The term “AI” is thrown around casually every day. You hear aspiring developers saying they want to learn AI. You also hear executives saying they want to implement AI in their services. But quite…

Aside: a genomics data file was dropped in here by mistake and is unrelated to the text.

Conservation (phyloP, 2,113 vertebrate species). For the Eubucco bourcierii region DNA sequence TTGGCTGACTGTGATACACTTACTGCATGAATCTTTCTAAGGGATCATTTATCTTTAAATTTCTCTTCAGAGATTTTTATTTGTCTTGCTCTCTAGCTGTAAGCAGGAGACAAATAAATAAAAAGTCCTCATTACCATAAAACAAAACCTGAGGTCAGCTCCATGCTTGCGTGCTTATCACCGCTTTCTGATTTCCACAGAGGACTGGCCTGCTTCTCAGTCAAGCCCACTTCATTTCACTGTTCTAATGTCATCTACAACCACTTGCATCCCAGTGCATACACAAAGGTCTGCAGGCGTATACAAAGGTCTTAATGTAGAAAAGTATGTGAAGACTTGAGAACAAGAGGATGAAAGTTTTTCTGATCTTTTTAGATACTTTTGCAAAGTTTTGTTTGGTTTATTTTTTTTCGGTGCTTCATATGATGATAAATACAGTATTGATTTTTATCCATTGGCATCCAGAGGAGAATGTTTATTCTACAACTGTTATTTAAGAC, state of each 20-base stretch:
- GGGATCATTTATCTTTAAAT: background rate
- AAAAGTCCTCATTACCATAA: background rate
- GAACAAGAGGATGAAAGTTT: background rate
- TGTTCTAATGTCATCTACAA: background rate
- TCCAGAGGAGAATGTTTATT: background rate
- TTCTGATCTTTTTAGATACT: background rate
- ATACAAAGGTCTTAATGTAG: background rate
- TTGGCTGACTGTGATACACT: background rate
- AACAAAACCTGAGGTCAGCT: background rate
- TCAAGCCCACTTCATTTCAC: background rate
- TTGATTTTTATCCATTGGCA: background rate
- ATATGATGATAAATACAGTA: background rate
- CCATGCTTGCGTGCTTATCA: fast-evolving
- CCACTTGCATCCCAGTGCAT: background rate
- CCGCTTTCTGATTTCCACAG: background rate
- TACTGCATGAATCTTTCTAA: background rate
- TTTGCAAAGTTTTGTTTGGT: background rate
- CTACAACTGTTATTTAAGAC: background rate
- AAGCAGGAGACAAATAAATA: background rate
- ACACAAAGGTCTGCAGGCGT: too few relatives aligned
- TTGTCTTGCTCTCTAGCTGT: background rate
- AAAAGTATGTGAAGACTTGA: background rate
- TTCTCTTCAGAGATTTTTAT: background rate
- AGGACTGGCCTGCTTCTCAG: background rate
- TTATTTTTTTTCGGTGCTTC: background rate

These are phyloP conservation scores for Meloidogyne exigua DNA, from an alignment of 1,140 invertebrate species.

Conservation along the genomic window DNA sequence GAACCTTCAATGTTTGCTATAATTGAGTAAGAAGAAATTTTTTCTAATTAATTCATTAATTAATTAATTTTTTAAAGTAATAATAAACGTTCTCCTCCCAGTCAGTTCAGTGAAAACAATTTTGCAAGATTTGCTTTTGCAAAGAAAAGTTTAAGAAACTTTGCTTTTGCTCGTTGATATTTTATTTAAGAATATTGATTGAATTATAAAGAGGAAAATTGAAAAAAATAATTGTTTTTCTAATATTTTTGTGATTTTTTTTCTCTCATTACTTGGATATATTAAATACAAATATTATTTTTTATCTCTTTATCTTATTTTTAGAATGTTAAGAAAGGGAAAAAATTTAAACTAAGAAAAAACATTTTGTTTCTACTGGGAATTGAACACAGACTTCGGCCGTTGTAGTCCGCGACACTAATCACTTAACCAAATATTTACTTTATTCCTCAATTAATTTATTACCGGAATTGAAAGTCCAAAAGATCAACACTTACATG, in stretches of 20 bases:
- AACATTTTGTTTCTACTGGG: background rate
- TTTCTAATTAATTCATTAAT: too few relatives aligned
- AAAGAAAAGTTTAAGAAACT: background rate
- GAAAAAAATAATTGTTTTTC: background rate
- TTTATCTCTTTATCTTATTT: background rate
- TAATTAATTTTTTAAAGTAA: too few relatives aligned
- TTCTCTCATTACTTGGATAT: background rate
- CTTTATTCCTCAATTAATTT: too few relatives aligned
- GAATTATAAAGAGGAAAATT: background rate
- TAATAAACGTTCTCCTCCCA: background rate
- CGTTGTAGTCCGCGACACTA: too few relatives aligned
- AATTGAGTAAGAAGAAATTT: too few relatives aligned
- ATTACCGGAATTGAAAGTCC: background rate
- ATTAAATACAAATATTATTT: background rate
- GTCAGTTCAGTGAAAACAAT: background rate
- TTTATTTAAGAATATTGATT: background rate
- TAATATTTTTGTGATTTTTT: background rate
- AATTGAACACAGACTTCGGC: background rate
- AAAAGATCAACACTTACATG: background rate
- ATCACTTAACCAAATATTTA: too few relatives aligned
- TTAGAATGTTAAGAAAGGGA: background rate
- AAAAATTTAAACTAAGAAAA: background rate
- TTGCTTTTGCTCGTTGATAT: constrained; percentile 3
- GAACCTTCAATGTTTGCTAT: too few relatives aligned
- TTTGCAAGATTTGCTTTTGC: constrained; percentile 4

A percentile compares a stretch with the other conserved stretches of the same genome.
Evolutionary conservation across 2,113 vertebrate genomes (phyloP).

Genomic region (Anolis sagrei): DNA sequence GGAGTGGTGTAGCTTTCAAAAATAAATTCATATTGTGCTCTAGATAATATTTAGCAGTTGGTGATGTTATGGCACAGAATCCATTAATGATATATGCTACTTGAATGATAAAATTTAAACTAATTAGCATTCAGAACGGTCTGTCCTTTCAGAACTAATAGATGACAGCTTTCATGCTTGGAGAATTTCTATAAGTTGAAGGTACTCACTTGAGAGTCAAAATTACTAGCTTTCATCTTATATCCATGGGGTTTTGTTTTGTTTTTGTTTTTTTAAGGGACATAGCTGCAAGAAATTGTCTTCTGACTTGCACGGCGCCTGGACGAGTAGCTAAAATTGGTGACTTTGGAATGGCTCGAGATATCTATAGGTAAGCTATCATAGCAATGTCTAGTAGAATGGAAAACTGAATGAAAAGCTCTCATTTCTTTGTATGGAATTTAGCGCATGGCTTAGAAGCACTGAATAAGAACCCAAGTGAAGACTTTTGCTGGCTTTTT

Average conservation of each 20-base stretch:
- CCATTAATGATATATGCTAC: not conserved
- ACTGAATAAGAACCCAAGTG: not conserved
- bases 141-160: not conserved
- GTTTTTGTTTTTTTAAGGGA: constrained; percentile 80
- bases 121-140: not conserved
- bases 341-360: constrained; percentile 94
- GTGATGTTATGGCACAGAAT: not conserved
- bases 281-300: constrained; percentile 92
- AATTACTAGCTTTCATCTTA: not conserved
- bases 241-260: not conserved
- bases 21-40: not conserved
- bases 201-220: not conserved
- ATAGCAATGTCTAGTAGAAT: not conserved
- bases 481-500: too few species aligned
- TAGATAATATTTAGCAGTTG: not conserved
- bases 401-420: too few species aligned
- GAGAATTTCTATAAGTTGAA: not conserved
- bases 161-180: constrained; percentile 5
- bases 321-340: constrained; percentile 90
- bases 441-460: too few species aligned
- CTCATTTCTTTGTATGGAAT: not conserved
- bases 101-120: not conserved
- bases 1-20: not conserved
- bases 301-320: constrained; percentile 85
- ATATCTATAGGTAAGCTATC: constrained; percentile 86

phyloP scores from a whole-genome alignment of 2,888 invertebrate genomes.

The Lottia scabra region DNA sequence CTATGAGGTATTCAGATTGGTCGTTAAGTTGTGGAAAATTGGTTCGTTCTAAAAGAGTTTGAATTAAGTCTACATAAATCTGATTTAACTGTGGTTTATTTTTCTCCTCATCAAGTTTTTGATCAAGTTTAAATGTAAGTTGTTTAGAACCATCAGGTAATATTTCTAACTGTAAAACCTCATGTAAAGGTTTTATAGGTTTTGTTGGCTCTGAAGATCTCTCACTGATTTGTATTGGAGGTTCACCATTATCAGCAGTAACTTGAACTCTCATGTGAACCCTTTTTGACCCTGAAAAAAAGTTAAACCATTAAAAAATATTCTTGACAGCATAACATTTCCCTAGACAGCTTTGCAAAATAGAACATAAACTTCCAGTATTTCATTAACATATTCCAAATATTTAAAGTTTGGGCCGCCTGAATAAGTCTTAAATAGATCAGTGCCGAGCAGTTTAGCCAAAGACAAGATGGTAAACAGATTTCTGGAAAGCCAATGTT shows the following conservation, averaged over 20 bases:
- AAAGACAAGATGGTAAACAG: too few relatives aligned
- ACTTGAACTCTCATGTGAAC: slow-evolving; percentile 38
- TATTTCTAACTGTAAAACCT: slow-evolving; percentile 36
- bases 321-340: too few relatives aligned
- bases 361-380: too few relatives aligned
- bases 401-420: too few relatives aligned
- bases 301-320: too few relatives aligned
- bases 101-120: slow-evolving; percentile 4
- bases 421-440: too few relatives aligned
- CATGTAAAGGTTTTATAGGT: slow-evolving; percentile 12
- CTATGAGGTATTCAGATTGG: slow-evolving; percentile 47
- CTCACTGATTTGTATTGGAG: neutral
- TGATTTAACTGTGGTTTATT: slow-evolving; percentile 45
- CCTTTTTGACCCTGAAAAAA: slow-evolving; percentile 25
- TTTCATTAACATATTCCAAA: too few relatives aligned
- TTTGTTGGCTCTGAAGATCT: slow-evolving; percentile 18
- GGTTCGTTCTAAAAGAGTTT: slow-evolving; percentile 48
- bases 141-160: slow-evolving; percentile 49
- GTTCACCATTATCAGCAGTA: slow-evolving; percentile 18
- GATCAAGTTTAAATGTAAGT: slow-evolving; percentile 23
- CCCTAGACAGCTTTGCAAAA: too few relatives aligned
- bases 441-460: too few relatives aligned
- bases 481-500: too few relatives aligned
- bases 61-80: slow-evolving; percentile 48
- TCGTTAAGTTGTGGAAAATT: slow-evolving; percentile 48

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As business people, we know that technology is necessary, game-changing, disruptive and very costly. Wise leaders stay aware of current technologies, so they can decide which ones to take advantage of and which ones to avoid. Having said that, I do not pretend to understand much about technology. I am not, and honestly never wanted to be, a techie – even though some of the people I care most about are a bit on the nerdy side. I am, however, fascinated by the concepts of technology. Things like artificial intelligence (AI) and its lesser known (at least to us non-techies) companion, Machine Learning (ML), which leads us to Deep Learning, a popular type of ML, sort of like running is a popular type of exercise. So, why do we care? Ever wonder how Google can sort through and classify millions of images to give you more accurate search results? How Google Assistant understands spoken commands and questions? Or how a PhD student at Georgia Tech got a robot to play the marimba and write its own compositions? According to a Forbes article, “Deep learning networks can be successfully applied to big data for knowledge discovery, knowledge application, and knowledge-based prediction. In other words, deep learning can be a powerful engine for producing actionable results.” Think self-driving cars. Fascinating, but a little scary? So, that’s why we care. While we’re not techies, it behooves anyone working in business or, perhaps, anyone living on this planet to understand the high-level concepts behind how these things work and the potential impacts they bring. For example, there is concern that robots and automation mean job loss for large segments of people and concern that governance needed to adequately control this powerful technology requires often elusive global collaboration. But, on a lighter note, who among us doesn’t like having some impressive tech jargon in our pockets to casually toss out at happy hour? This article, written by a software engineering student, is right up my alley. The article could have been titled “Deep Learning for Dummies” (which is a funny thought in itself). Even though it gets a little techie for me toward the end, the article does provide a simple, yet seemingly complete explanation of AI, ML and Deep Learning. A little knowledge, in this case, does go a long way. Technology should be a tool of business and society, not the reverse.

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